John Bohstedt (who was the initial person who led the counter attack on the assailant and a precinct chair for the Democratic Party in Knoxville), Arthur Boddles, Michael Wilson, Robert Birdwell, Jamie Parkey, Terry Ulzleton, Amar Assef, and Jennifer Knowles. They were all given a celebratory standing "O". Then the minister asked for anyone in the Congregation to stand to keep the children safe. Everyone stood up---and were going to receive "medals of bravery".

A former congregation member who grew up in that church, attended Sunday School and services in his youth, and is now an associate pastor in a midtown Manhattan parish, read from I Corinthians 13: about love. (same one read at my wedding 7 years ago).

Reverend John Buehrens who was TVUUC's paster from 1973-81, and who later became a president of the UUA, talked about the meaning of "sanctuary". He quoted from a holocaust survivor, in which "sanctuary is often a small human gesture, not grandiose, but small towards alleviating human suffering".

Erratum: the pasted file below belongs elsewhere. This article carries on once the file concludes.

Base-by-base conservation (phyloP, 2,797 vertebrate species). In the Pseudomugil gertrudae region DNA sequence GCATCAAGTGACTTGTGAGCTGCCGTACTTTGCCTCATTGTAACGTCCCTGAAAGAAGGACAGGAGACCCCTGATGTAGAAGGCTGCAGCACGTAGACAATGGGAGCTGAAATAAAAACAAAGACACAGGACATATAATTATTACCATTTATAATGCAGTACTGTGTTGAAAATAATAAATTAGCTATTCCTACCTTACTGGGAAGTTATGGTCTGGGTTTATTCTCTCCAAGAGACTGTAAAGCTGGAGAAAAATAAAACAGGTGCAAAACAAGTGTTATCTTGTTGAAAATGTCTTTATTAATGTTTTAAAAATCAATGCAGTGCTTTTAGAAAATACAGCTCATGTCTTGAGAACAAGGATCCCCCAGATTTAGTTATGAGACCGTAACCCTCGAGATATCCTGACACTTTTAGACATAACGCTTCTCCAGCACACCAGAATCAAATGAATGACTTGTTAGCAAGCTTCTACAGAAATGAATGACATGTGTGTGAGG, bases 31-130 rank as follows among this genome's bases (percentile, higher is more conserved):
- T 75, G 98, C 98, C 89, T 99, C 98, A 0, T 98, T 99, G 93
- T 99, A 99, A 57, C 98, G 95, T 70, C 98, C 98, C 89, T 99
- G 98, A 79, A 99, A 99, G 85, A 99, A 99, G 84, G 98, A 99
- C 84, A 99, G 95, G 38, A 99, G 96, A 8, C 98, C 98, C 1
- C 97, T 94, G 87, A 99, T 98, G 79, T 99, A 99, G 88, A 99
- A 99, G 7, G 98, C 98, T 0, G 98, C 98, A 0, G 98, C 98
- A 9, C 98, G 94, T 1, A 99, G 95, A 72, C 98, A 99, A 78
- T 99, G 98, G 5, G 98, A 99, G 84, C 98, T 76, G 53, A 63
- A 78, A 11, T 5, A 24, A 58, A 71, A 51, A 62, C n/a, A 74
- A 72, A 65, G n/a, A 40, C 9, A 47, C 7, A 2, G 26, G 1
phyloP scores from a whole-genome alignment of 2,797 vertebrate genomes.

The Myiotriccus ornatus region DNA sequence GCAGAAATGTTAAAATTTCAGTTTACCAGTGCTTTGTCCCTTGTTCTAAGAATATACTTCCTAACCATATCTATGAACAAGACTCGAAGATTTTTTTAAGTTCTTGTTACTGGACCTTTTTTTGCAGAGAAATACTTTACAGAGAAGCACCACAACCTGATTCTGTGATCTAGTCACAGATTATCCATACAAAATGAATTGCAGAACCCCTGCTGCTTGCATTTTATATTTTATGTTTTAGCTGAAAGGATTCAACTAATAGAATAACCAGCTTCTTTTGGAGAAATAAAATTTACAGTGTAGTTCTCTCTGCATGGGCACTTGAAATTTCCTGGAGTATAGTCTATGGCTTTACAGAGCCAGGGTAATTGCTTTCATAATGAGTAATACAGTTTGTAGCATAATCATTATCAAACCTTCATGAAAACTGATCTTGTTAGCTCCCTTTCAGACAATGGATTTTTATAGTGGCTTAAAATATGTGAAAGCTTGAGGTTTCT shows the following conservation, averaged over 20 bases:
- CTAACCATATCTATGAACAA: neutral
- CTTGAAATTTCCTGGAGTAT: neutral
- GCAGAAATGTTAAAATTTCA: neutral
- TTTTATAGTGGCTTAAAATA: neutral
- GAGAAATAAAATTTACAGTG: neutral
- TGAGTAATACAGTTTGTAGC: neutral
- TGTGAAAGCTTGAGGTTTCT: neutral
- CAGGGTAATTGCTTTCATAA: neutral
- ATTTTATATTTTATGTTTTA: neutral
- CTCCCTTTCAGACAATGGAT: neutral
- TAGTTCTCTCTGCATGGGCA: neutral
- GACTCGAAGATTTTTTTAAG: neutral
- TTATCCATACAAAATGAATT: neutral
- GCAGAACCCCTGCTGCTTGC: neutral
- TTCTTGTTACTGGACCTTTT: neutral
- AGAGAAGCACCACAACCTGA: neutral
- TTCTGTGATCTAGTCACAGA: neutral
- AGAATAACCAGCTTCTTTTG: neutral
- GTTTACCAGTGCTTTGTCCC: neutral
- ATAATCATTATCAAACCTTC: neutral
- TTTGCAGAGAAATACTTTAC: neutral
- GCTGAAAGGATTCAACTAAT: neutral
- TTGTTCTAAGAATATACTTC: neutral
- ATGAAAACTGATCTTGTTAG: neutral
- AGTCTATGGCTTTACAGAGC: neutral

In continuing his theme of sanctuary, Buehrens revealed some history of the TVUCC I was unaware of. Its congregation was the first in the area to set up racially integrated summer camps, long before Knoxville's schools were forced to do so. The camps had to be moved many times over the years because of harassment by the KKK. The Klan also blew up mailboxes at many of the congregations' homes, especially those who sat at lunch counters in solidarity for allowing blacks to be served with whites. In the 1970's, the church was one of the first to be a welcoming congregation to share its space with LGBT's who wanted a spiritual place to gather. Shortly after the first service, all of the church's sanctary's windows were shot out, while children and teens were downstairs. Thus, the latest terrorist who had problems with gays and liberals, was not the first to invoke violence in order to try to intimidate the UU's while children were in the building, and this congregation had set examples to rest of the UUA.